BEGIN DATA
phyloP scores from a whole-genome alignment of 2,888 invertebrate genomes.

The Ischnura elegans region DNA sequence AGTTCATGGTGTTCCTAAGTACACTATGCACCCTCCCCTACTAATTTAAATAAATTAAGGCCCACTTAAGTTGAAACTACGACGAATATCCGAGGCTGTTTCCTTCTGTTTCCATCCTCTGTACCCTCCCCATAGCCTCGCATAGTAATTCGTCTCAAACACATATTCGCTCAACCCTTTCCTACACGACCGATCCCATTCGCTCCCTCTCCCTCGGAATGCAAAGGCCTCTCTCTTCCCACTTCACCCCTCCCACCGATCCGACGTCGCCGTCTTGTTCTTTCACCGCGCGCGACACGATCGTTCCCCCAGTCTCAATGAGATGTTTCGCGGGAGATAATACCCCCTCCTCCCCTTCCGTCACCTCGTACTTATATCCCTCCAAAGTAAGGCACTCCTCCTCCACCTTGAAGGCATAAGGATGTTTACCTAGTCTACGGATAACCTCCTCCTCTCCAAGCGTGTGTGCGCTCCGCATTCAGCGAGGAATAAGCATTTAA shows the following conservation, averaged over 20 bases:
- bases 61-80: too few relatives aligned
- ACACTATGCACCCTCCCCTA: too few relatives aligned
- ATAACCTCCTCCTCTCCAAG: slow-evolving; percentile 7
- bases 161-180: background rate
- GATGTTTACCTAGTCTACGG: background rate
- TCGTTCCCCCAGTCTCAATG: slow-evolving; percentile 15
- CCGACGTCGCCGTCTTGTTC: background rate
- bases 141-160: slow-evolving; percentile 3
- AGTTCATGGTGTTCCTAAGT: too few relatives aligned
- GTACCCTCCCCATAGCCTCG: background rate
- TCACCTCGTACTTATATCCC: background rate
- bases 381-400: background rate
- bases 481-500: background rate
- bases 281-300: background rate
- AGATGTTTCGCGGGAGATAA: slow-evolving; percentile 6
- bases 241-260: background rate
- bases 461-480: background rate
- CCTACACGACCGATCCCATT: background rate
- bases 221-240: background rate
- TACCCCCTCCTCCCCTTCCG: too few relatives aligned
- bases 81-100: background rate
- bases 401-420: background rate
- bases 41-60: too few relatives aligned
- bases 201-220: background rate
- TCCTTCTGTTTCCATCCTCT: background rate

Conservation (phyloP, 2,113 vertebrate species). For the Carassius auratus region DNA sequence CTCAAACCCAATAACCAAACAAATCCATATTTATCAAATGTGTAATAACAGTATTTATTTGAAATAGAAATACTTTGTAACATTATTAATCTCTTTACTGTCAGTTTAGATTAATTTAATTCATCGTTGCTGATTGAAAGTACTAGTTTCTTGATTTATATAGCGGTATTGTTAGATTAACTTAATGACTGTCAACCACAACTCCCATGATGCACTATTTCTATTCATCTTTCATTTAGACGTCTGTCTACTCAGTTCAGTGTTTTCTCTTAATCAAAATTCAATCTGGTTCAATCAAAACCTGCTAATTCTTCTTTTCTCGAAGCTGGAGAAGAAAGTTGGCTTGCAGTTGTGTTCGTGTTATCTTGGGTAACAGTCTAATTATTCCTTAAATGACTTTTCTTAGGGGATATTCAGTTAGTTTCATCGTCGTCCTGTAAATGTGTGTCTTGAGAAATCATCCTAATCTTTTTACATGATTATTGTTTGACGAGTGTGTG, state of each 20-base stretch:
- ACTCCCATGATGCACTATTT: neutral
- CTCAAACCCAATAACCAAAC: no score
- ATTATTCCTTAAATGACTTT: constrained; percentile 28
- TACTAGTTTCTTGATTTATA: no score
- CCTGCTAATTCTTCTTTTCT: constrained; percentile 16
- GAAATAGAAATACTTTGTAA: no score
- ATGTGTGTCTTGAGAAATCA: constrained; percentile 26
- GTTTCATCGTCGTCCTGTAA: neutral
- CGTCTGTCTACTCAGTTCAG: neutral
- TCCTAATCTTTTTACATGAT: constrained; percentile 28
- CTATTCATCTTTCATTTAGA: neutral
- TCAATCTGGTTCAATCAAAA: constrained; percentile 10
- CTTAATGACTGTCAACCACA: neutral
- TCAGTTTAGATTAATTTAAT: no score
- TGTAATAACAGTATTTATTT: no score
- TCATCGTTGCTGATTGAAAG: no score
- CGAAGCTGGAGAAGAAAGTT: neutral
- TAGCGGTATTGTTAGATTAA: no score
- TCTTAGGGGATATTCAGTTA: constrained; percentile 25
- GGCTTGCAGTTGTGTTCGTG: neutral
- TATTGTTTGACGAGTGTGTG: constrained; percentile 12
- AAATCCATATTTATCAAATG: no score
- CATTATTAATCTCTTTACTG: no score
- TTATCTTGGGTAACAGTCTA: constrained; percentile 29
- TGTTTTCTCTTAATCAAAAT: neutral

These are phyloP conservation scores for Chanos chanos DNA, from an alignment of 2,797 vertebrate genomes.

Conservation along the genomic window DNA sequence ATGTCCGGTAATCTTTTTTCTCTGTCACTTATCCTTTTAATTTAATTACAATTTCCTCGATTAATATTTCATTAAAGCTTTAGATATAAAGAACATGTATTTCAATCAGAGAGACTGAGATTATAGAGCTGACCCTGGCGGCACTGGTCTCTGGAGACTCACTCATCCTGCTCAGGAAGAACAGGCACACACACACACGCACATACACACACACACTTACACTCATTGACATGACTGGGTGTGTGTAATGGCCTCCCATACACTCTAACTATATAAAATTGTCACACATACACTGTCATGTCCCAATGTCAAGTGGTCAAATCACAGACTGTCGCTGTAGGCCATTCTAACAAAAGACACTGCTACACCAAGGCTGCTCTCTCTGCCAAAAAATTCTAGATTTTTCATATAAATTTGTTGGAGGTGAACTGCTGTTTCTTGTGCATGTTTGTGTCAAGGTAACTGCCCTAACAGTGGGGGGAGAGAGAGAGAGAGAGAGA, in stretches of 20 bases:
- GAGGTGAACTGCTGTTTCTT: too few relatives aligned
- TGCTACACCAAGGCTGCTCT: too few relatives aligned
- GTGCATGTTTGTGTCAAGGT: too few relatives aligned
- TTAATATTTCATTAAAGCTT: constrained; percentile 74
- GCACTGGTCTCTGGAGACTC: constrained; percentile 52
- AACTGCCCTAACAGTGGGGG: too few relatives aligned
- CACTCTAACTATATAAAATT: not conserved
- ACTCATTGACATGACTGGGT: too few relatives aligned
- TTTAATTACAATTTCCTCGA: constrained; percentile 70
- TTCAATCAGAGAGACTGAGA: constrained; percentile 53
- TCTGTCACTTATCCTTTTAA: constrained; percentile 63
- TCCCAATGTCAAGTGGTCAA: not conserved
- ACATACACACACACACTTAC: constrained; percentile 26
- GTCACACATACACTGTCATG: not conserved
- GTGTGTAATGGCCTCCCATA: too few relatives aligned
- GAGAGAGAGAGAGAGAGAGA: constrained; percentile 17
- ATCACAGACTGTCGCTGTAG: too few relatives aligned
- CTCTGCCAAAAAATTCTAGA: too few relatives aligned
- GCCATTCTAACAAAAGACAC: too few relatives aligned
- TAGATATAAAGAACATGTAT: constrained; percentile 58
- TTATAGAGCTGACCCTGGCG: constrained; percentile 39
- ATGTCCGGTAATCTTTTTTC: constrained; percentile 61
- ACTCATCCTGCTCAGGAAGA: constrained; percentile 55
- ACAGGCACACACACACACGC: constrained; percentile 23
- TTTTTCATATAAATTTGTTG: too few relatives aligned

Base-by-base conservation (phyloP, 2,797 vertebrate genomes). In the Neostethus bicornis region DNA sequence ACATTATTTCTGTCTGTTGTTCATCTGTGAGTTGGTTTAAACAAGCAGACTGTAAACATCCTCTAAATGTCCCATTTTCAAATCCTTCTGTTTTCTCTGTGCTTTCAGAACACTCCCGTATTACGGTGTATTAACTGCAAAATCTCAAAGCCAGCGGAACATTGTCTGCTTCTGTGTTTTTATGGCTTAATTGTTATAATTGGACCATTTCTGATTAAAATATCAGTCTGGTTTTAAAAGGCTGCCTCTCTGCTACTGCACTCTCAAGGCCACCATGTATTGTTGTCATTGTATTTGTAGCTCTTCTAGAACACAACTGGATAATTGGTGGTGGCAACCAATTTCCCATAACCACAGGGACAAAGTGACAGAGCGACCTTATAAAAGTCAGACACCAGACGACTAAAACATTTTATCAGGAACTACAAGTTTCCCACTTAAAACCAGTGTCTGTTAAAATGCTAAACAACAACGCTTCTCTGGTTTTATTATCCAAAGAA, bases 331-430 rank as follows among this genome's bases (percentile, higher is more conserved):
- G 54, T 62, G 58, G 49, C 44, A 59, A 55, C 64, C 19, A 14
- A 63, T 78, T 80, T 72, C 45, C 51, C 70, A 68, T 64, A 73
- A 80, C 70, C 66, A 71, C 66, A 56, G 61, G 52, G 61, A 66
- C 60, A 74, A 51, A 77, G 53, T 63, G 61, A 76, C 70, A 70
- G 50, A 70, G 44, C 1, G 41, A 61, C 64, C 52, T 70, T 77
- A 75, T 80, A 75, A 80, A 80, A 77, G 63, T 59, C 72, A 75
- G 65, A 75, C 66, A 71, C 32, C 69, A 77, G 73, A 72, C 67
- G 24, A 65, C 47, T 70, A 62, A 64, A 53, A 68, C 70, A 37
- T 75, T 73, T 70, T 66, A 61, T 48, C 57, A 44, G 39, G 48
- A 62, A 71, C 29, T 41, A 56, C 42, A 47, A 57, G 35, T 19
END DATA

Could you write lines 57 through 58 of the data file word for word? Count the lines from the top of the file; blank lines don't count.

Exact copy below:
- TGCTACACCAAGGCTGCTCT: too few relatives aligned
- GTGCATGTTTGTGTCAAGGT: too few relatives aligned